Again, today has so much that could be said, but it already says it well enough in so many ways. Lest they be passed over, here's some information about the people/events that weren't specifically named in the passage, starting in verse 32:
" • Gideon, one of Israel’s judges, was known for conquering the Midianite army with only three hundred men who were armed with trumpets and jars (Judges 6:11–8:35).
• Barak served with Deborah (another judge of Israel) in conquering the army of General Sisera from Hazor (Judges 4:4–23).
• Samson, another judge, was a mighty warrior against God’s enemies, the Philistines (Judges 13–16).
• Jephthah, still another judge, delivered Israel from the Ammonites (Judges 11:1–33).
• David, the beloved king of Israel and a great warrior, brought peace to Israel, defeating all of his enemies.
• Samuel, the last judge of Israel, was a very wise leader. He also was a prophet. Samuel, along with all the prophets, served God selflessly as they conveyed God’s words to an often rebellious people.
• They conquered kingdoms. Throughout their years in the Promised Land, the Israelites had great leaders who brought victory against their enemies. People such as Joshua, all of the judges, and King David were great warriors.
• They administered justice. Many of the judges, as well as leaders such as Nehemiah, administered justice to the people.
• They gained what was promised. Some people actually did see the fulfillment of some of God’s promises, such as possession of the Promised Land.
• They shut the mouths of lions. Daniel was saved from the mouths of lions (Daniel 6). This statement could also refer to Samson (Judges 14:6) or to David (1 Samuel 17:34–35).
• They quenched the fury of the flames. Shadrach, Meshach, and Abednego were kept from harm in the furious flames of a fiery furnace (Daniel 3).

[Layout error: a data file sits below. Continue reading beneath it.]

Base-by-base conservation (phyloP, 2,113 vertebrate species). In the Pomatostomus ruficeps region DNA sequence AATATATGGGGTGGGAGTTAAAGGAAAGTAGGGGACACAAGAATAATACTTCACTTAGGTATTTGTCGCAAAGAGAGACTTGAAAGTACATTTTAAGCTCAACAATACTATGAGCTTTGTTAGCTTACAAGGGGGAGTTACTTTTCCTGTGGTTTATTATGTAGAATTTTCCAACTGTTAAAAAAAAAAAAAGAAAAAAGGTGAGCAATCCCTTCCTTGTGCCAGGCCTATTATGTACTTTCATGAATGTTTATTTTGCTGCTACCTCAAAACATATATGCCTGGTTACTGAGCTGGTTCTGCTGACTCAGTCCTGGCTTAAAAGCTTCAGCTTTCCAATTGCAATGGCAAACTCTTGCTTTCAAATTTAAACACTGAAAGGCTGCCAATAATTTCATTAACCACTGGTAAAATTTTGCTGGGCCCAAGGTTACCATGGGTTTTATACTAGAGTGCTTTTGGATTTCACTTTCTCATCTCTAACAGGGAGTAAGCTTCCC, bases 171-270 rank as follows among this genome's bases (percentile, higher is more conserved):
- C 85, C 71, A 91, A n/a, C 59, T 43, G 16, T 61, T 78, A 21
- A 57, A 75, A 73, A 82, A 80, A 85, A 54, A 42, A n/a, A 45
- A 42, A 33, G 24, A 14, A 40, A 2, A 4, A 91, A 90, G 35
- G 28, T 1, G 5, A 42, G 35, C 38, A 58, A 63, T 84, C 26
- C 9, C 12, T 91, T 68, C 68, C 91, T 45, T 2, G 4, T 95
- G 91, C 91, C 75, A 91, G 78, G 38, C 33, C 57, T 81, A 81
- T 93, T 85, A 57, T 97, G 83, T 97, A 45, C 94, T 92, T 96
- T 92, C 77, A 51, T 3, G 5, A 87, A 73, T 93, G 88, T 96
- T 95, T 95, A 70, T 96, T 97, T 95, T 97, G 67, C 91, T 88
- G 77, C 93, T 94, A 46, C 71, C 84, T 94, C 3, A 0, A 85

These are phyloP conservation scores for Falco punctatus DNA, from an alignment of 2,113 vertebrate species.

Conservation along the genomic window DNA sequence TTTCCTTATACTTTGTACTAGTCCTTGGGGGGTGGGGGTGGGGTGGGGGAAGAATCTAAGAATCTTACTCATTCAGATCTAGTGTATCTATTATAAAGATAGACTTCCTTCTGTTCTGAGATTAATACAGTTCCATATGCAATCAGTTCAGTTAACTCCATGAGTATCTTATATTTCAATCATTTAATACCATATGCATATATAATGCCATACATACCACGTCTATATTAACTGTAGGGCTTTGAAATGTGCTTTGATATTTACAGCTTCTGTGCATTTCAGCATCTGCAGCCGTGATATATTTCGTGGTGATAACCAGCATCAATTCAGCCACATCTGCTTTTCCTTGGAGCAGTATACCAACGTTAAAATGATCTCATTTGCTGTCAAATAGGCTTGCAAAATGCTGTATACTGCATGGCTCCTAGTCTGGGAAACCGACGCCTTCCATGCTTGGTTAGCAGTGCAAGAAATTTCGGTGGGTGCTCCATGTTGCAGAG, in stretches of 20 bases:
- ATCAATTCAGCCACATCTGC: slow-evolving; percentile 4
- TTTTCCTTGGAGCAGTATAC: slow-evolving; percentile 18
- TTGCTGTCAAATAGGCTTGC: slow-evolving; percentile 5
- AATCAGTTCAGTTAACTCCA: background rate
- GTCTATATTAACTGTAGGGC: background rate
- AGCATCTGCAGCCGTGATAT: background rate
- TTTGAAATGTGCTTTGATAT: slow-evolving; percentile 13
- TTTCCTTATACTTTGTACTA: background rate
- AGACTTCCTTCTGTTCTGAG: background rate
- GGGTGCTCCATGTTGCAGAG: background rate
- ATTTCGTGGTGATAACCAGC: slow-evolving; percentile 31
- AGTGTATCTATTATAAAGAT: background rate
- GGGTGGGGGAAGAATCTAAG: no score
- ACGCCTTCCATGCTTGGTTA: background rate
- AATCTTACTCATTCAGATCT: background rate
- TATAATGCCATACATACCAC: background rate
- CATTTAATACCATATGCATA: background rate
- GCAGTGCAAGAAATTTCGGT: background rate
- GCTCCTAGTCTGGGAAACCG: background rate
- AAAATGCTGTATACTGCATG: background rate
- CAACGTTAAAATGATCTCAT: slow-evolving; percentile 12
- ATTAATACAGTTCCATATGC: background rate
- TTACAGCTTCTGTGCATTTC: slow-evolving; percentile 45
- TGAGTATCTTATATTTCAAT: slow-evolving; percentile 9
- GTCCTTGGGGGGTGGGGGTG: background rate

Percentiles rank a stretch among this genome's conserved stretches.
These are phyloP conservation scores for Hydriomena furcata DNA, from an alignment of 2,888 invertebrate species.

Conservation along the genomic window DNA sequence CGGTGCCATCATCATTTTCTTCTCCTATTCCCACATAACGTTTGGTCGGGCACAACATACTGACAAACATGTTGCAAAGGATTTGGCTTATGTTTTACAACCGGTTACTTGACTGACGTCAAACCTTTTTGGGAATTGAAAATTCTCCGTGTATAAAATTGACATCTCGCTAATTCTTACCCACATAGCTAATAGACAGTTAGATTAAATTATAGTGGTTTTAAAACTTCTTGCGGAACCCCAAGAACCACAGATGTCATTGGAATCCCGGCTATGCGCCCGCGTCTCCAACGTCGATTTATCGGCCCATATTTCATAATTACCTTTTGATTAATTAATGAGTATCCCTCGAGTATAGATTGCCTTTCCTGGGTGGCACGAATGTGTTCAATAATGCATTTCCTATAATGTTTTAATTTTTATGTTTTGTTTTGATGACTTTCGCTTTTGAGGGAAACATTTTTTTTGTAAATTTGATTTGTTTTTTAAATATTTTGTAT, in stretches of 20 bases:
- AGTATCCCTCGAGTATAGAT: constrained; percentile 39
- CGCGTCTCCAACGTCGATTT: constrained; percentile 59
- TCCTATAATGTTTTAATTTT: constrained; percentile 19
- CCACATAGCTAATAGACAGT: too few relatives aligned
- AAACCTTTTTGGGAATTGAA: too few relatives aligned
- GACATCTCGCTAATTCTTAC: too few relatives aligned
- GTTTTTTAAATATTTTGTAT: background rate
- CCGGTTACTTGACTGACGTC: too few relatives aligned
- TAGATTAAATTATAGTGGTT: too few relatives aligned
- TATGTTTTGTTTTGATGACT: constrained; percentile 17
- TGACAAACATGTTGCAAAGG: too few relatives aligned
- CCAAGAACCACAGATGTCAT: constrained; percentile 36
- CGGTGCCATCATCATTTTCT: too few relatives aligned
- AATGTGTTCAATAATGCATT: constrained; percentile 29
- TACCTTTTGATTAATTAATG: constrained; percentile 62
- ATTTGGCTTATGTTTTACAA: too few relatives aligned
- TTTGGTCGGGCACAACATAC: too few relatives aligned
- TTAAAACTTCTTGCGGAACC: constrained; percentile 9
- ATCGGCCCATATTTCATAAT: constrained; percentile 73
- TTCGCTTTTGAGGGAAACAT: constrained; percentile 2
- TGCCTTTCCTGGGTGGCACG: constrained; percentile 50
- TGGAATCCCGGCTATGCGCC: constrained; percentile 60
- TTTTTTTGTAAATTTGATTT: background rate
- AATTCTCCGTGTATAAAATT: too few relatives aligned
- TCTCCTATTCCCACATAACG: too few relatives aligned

• They escaped the edge of the sword. Elijah (1 Kings 19:2–8) and Jeremiah (Jeremiah 36:19, 26) had this experience.
• Their weakness was turned to strength. Hezekiah was one who regained strength after sickness (2 Kings 20).
• They became powerful in battle and routed foreign armies. This refers to Joshua, many of Israel’s judges, and King David.
• mocked—like Elisha (2 Kings 2:23–25), Nehemiah (Nehemiah 2:19; 4:1), and Jeremiah (Jeremiah 18:12)
• cut open with whips—like Jeremiah (Jeremiah 37:15)
• chained in dungeons—like Joseph (Genesis 40:15), Samson (Judges 16:21), Micaiah (1 Kings 22:26–27), Hanani (2 Chronicles 16:10), and Jeremiah (Jeremiah 37:16; 38:6).
• They were stoned—like Zechariah (2 Chronicles 24:20–21); according to Jerome, Jeremiah was stoned at the hands of Jewish Egyptians because he denounced their idolatry.
• They were sawed in two—like Isaiah, presumably. Although we do not know for sure, tradition (from the apocryphal book, The Ascension of Isaiah, chapters 1–5) says that the prophet Isaiah was sawed in half at the command of King Manasseh because Isaiah had predicted the destruction of the temple. Isaiah had at first escaped and hid in the trunk of a tree while in the hill country. Manassah supposedly had the tree sawed in half with Isaiah in it.
• They were put to death by the sword—although some prophets did escape death by the sword, others did not (see 1 Kings 19:10)."